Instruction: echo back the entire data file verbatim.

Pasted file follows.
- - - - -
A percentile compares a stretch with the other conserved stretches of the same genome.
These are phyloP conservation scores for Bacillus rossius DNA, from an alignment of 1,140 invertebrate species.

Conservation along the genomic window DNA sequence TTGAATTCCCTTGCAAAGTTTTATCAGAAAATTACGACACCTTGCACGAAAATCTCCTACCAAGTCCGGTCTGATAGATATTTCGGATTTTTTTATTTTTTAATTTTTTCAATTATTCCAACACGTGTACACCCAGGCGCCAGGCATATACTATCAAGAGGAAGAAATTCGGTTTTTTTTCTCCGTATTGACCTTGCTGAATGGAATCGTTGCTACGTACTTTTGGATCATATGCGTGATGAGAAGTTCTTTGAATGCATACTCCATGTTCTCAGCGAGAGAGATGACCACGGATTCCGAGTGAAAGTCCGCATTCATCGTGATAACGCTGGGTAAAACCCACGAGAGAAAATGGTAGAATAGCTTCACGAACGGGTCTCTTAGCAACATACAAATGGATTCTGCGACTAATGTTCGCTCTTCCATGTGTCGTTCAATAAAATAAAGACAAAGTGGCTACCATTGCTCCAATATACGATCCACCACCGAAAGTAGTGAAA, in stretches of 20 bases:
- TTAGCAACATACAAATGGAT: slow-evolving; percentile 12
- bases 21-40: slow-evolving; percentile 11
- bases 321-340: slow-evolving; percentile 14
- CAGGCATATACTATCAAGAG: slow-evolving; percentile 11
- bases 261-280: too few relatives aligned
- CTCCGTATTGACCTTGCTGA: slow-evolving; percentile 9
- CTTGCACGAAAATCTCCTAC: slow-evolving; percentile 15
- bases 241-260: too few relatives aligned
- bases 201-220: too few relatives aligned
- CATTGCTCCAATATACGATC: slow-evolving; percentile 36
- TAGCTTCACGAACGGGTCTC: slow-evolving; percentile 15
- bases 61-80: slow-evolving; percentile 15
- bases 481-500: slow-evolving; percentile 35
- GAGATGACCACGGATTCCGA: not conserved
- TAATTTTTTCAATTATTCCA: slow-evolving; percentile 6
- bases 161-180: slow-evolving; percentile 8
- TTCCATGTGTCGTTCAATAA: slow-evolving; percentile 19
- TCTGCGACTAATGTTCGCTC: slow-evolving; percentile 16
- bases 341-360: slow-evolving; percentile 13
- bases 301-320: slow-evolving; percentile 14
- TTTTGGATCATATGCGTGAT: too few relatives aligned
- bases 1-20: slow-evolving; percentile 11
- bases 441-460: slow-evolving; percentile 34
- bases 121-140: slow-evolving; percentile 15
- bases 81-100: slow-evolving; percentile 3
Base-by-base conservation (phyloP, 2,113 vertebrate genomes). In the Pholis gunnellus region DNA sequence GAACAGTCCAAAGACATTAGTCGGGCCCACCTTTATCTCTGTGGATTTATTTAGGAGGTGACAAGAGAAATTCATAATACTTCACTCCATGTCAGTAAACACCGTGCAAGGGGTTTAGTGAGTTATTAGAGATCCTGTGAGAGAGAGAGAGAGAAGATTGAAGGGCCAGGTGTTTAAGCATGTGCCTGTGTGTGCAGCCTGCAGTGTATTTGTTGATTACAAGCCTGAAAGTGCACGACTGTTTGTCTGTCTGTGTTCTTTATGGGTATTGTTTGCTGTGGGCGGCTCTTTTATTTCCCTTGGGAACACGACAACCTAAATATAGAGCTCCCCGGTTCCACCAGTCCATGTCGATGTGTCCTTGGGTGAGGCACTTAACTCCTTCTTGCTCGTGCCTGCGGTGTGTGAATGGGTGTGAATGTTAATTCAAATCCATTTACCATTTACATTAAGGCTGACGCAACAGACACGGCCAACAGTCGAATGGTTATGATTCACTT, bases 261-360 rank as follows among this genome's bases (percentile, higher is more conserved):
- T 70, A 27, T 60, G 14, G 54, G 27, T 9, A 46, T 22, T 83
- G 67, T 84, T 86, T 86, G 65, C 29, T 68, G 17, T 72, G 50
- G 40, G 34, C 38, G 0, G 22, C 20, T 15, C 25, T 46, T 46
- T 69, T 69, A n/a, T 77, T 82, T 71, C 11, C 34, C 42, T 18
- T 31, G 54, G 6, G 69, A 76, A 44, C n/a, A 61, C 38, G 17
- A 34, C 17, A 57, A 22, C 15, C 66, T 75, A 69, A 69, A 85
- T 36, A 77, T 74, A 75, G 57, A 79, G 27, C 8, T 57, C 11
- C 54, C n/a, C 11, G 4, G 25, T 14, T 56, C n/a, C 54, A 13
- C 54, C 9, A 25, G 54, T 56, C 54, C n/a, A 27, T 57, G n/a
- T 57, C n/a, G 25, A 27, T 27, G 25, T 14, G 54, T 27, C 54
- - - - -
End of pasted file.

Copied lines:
A percentile compares a stretch with the other conserved stretches of the same genome.
These are phyloP conservation scores for Bacillus rossius DNA, from an alignment of 1,140 invertebrate species.

Conservation along the genomic window DNA sequence TTGAATTCCCTTGCAAAGTTTTATCAGAAAATTACGACACCTTGCACGAAAATCTCCTACCAAGTCCGGTCTGATAGATATTTCGGATTTTTTTATTTTTTAATTTTTTCAATTATTCCAACACGTGTACACCCAGGCGCCAGGCATATACTATCAAGAGGAAGAAATTCGGTTTTTTTTCTCCGTATTGACCTTGCTGAATGGAATCGTTGCTACGTACTTTTGGATCATATGCGTGATGAGAAGTTCTTTGAATGCATACTCCATGTTCTCAGCGAGAGAGATGACCACGGATTCCGAGTGAAAGTCCGCATTCATCGTGATAACGCTGGGTAAAACCCACGAGAGAAAATGGTAGAATAGCTTCACGAACGGGTCTCTTAGCAACATACAAATGGATTCTGCGACTAATGTTCGCTCTTCCATGTGTCGTTCAATAAAATAAAGACAAAGTGGCTACCATTGCTCCAATATACGATCCACCACCGAAAGTAGTGAAA, in stretches of 20 bases:
- TTAGCAACATACAAATGGAT: slow-evolving; percentile 12
- bases 21-40: slow-evolving; percentile 11
- bases 321-340: slow-evolving; percentile 14
- CAGGCATATACTATCAAGAG: slow-evolving; percentile 11
- bases 261-280: too few relatives aligned
- CTCCGTATTGACCTTGCTGA: slow-evolving; percentile 9
- CTTGCACGAAAATCTCCTAC: slow-evolving; percentile 15
- bases 241-260: too few relatives aligned
- bases 201-220: too few relatives aligned
- CATTGCTCCAATATACGATC: slow-evolving; percentile 36
- TAGCTTCACGAACGGGTCTC: slow-evolving; percentile 15
- bases 61-80: slow-evolving; percentile 15
- bases 481-500: slow-evolving; percentile 35
- GAGATGACCACGGATTCCGA: not conserved
- TAATTTTTTCAATTATTCCA: slow-evolving; percentile 6
- bases 161-180: slow-evolving; percentile 8
- TTCCATGTGTCGTTCAATAA: slow-evolving; percentile 19
- TCTGCGACTAATGTTCGCTC: slow-evolving; percentile 16
- bases 341-360: slow-evolving; percentile 13
- bases 301-320: slow-evolving; percentile 14
- TTTTGGATCATATGCGTGAT: too few relatives aligned
- bases 1-20: slow-evolving; percentile 11
- bases 441-460: slow-evolving; percentile 34
- bases 121-140: slow-evolving; percentile 15
- bases 81-100: slow-evolving; percentile 3
Base-by-base conservation (phyloP, 2,113 vertebrate genomes). In the Pholis gunnellus region DNA sequence GAACAGTCCAAAGACATTAGTCGGGCCCACCTTTATCTCTGTGGATTTATTTAGGAGGTGACAAGAGAAATTCATAATACTTCACTCCATGTCAGTAAACACCGTGCAAGGGGTTTAGTGAGTTATTAGAGATCCTGTGAGAGAGAGAGAGAGAAGATTGAAGGGCCAGGTGTTTAAGCATGTGCCTGTGTGTGCAGCCTGCAGTGTATTTGTTGATTACAAGCCTGAAAGTGCACGACTGTTTGTCTGTCTGTGTTCTTTATGGGTATTGTTTGCTGTGGGCGGCTCTTTTATTTCCCTTGGGAACACGACAACCTAAATATAGAGCTCCCCGGTTCCACCAGTCCATGTCGATGTGTCCTTGGGTGAGGCACTTAACTCCTTCTTGCTCGTGCCTGCGGTGTGTGAATGGGTGTGAATGTTAATTCAAATCCATTTACCATTTACATTAAGGCTGACGCAACAGACACGGCCAACAGTCGAATGGTTATGATTCACTT, bases 261-360 rank as follows among this genome's bases (percentile, higher is more conserved):
- T 70, A 27, T 60, G 14, G 54, G 27, T 9, A 46, T 22, T 83
- G 67, T 84, T 86, T 86, G 65, C 29, T 68, G 17, T 72, G 50
- G 40, G 34, C 38, G 0, G 22, C 20, T 15, C 25, T 46, T 46
- T 69, T 69, A n/a, T 77, T 82, T 71, C 11, C 34, C 42, T 18
- T 31, G 54, G 6, G 69, A 76, A 44, C n/a, A 61, C 38, G 17
- A 34, C 17, A 57, A 22, C 15, C 66, T 75, A 69, A 69, A 85
- T 36, A 77, T 74, A 75, G 57, A 79, G 27, C 8, T 57, C 11
- C 54, C n/a, C 11, G 4, G 25, T 14, T 56, C n/a, C 54, A 13
- C 54, C 9, A 25, G 54, T 56, C 54, C n/a, A 27, T 57, G n/a
- T 57, C n/a, G 25, A 27, T 27, G 25, T 14, G 54, T 27, C 54